I am 183cm tall, weigh 76kg´s and my chest measurement is 97cm.
My jackets have the size 48 (Lardini, Caruso).
I prefer “slim-fit”.
Is S the right size?

Unfortunately I do not have a coat that actually fits me to take measurements.

By the way: is the coat good for temperatures between zero to six degrees (celsius) – winter-temperature in western germany.

Greatings from Germany 🙂

Raphael

Raphael

Hello and good evening,

I forgot to ask:
do you have the shoulder-measurements for this coat in “S”?

A 48-jacket has aprox 44/45 cm. Does that fit under the S-Coat?

🙂

Thank you and take care.

Dan

I just received mine in the size 3 (38) and it’s a wonderful piece. It’s one of the nicest things I own, and a splendid balance between sumptuous and casual. I work in a creative field and I think it nails the formality level. The sizing is perhaps a little tricky for me, but I’ll leave my example for the benefit of others who are pondering. I’m 174cm and a reasonably slim build, but with a 38″ chest (measured), but my normal jacket size tends to be 36R. The size 3 is perfect with a chunky sweater on underneath, and with tailoring it works; it’s maybe a *touch* constricting with folded arms, but I know that a size 4 would hang on me, so I will take the trade-off of the coat looking great for most of the outfits I would pair it with over absolute accommodation. The coat falls 1 cm below my kneecap (the bottom of the patella), as Simon describes it does on him. The only other piece of outerwear I own, I can compare the overcoat (size 3) to a Norwegian Rain Single-Breasted Homme raincoat (M). The Donegal is slightly more accommodating, partly on account of it’s entirely made of natural fibers that stretch.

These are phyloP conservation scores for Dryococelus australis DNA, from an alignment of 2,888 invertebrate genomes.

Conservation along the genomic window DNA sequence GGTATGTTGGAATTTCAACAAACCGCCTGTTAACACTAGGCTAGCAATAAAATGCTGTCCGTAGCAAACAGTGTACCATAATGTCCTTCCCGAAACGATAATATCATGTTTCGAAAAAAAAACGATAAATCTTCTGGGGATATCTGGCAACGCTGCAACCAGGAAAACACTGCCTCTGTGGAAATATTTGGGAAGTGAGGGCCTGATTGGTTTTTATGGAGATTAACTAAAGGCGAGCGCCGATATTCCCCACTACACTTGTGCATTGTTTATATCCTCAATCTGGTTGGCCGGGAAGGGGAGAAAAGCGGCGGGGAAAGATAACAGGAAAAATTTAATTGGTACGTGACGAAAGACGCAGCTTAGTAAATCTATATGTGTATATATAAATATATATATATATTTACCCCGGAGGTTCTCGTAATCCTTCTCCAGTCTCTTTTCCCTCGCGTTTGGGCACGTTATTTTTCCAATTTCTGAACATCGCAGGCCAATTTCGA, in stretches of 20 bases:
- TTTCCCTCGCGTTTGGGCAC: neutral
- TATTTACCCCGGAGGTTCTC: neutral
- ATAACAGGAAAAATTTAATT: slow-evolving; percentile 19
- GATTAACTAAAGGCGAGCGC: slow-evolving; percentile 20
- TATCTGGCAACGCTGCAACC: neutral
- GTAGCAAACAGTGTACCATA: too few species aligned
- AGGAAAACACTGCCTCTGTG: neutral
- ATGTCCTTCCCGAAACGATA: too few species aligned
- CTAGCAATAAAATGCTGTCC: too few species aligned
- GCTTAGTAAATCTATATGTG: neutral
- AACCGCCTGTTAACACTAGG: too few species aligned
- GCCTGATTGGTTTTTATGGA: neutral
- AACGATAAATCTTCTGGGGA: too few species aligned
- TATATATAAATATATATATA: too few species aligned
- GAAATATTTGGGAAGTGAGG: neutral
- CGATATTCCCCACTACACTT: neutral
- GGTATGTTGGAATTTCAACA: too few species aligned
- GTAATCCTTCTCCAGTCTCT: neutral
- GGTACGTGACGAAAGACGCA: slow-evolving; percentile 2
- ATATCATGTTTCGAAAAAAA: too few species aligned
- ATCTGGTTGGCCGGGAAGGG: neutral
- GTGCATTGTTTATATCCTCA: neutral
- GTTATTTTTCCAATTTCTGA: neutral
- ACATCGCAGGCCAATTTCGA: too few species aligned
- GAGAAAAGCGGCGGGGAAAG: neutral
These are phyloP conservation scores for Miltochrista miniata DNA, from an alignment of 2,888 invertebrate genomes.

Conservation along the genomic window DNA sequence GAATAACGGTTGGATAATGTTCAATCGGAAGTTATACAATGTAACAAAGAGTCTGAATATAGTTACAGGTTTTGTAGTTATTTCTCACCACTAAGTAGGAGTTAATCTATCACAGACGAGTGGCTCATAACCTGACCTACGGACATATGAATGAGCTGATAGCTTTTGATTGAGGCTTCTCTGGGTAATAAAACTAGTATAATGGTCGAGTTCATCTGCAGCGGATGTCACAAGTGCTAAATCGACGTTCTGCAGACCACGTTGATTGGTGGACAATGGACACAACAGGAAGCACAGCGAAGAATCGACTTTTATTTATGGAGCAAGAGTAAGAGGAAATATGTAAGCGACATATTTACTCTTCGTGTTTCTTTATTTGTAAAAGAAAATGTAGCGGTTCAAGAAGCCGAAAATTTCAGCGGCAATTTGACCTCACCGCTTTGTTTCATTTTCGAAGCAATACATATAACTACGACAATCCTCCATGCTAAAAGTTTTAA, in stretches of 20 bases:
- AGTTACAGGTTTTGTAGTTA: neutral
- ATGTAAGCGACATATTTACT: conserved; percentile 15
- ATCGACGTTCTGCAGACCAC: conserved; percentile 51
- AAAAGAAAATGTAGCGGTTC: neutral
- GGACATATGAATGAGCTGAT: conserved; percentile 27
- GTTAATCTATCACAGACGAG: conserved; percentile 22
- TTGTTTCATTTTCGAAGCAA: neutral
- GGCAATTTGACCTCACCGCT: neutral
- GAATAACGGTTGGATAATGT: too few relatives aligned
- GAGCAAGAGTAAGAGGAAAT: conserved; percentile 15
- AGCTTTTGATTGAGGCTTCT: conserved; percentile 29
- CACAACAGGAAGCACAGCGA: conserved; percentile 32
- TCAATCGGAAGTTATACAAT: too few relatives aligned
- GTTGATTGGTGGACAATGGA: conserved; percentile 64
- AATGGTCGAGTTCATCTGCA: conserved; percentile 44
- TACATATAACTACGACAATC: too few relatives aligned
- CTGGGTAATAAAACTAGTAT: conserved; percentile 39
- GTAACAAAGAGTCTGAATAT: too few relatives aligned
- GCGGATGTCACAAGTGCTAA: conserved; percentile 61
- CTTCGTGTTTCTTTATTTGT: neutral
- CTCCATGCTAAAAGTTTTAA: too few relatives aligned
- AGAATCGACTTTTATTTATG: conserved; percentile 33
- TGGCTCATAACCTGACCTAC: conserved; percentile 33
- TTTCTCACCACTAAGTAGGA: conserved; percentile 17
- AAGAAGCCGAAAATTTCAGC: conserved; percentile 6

This is wear-forever piece. I love it.

Dan

*…only other piece of LONG outerwear, I should say.

Raphael

My coat arrived a couple of days ago. I had a hard time ordering the coat, because it was – in my world – a lot of money. but it was with it. the coat works casual and business 🙂
looks and fells awesome and it is a really a great difference to all these parka-jackets (e.g. Canada goose, whoolrich or stone-island) you can see downtown in Germany

Keep up the great work and thanks for this great coat.

(I have ordered size “S” – I have a size 48 in Lardini oder Caruso-suits).

Tule

I wish this existed in a woman’s size.

Danny

When could we expect a restock? Winter approaches in Australia.

Jason Leung

Hello Simon, I recently got the coat in size XS from Private White.
The coat is marvellous however, as I am a relatively short man, some necessarily are required. My biggest concern is the waist. I do understand the coat is supposed to be a bit roomy, but it is a big difference comparing to the Bridge coat. I am wondering how much can the waist be taken in? And would you recommend Pinnas & Needles to alter?

Jason Leung

Thanks for you reply Simon. I will consider to narrow it down.
Regarding the Bridge coat, as I had gained some weight over the past year, will it be possible to take out some of the Vatican and make it bigger? It’s feeling rather snug if not too small at the moment.

Jason Leung

Thanks for your reply Simon.

And yes I do mean the back, my biggest concern is the central box pleat, it tends to burst out when I button up the front.

Ncik

Hi Simon,

Will the second iteration of the coat be exactly the same, to are you going to change some elements? Denser cloth and inverted back pleat have been mentioned a couple of times and I think both are good suggestions.